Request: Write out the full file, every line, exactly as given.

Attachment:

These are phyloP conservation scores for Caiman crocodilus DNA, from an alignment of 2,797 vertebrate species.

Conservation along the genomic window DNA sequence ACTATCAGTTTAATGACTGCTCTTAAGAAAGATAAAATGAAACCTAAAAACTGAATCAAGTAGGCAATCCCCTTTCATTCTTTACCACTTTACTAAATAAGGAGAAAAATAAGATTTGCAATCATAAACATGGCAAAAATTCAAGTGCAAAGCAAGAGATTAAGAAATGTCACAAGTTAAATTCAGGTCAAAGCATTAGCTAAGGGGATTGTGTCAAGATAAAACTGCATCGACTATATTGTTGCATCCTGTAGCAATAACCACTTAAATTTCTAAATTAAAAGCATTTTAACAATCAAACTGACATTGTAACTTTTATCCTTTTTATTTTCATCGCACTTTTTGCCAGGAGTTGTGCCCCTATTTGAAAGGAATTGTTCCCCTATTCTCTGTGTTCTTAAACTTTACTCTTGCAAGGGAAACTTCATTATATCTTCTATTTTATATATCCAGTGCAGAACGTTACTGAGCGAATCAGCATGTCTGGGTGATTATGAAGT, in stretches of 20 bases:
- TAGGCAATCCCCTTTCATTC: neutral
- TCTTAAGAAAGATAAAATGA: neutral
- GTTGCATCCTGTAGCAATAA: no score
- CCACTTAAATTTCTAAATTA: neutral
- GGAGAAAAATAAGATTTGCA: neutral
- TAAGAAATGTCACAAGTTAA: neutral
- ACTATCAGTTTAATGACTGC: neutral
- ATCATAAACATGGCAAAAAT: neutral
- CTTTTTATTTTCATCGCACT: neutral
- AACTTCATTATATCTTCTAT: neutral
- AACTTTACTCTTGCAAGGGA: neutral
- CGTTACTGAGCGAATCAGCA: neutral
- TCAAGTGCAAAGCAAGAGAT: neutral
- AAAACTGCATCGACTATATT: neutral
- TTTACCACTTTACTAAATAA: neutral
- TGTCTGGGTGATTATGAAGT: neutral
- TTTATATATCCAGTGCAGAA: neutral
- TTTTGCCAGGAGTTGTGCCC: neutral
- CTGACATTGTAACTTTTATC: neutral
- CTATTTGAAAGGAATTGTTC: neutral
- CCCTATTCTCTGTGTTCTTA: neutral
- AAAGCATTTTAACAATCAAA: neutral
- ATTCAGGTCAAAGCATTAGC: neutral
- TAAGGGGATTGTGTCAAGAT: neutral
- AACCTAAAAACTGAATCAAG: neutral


These are phyloP conservation scores for Caiman crocodilus DNA, from an alignment of 2,797 vertebrate species.

Conservation along the genomic window DNA sequence ACTATCAGTTTAATGACTGCTCTTAAGAAAGATAAAATGAAACCTAAAAACTGAATCAAGTAGGCAATCCCCTTTCATTCTTTACCACTTTACTAAATAAGGAGAAAAATAAGATTTGCAATCATAAACATGGCAAAAATTCAAGTGCAAAGCAAGAGATTAAGAAATGTCACAAGTTAAATTCAGGTCAAAGCATTAGCTAAGGGGATTGTGTCAAGATAAAACTGCATCGACTATATTGTTGCATCCTGTAGCAATAACCACTTAAATTTCTAAATTAAAAGCATTTTAACAATCAAACTGACATTGTAACTTTTATCCTTTTTATTTTCATCGCACTTTTTGCCAGGAGTTGTGCCCCTATTTGAAAGGAATTGTTCCCCTATTCTCTGTGTTCTTAAACTTTACTCTTGCAAGGGAAACTTCATTATATCTTCTATTTTATATATCCAGTGCAGAACGTTACTGAGCGAATCAGCATGTCTGGGTGATTATGAAGT, in stretches of 20 bases:
- TAGGCAATCCCCTTTCATTC: neutral
- TCTTAAGAAAGATAAAATGA: neutral
- GTTGCATCCTGTAGCAATAA: no score
- CCACTTAAATTTCTAAATTA: neutral
- GGAGAAAAATAAGATTTGCA: neutral
- TAAGAAATGTCACAAGTTAA: neutral
- ACTATCAGTTTAATGACTGC: neutral
- ATCATAAACATGGCAAAAAT: neutral
- CTTTTTATTTTCATCGCACT: neutral
- AACTTCATTATATCTTCTAT: neutral
- AACTTTACTCTTGCAAGGGA: neutral
- CGTTACTGAGCGAATCAGCA: neutral
- TCAAGTGCAAAGCAAGAGAT: neutral
- AAAACTGCATCGACTATATT: neutral
- TTTACCACTTTACTAAATAA: neutral
- TGTCTGGGTGATTATGAAGT: neutral
- TTTATATATCCAGTGCAGAA: neutral
- TTTTGCCAGGAGTTGTGCCC: neutral
- CTGACATTGTAACTTTTATC: neutral
- CTATTTGAAAGGAATTGTTC: neutral
- CCCTATTCTCTGTGTTCTTA: neutral
- AAAGCATTTTAACAATCAAA: neutral
- ATTCAGGTCAAAGCATTAGC: neutral
- TAAGGGGATTGTGTCAAGAT: neutral
- AACCTAAAAACTGAATCAAG: neutral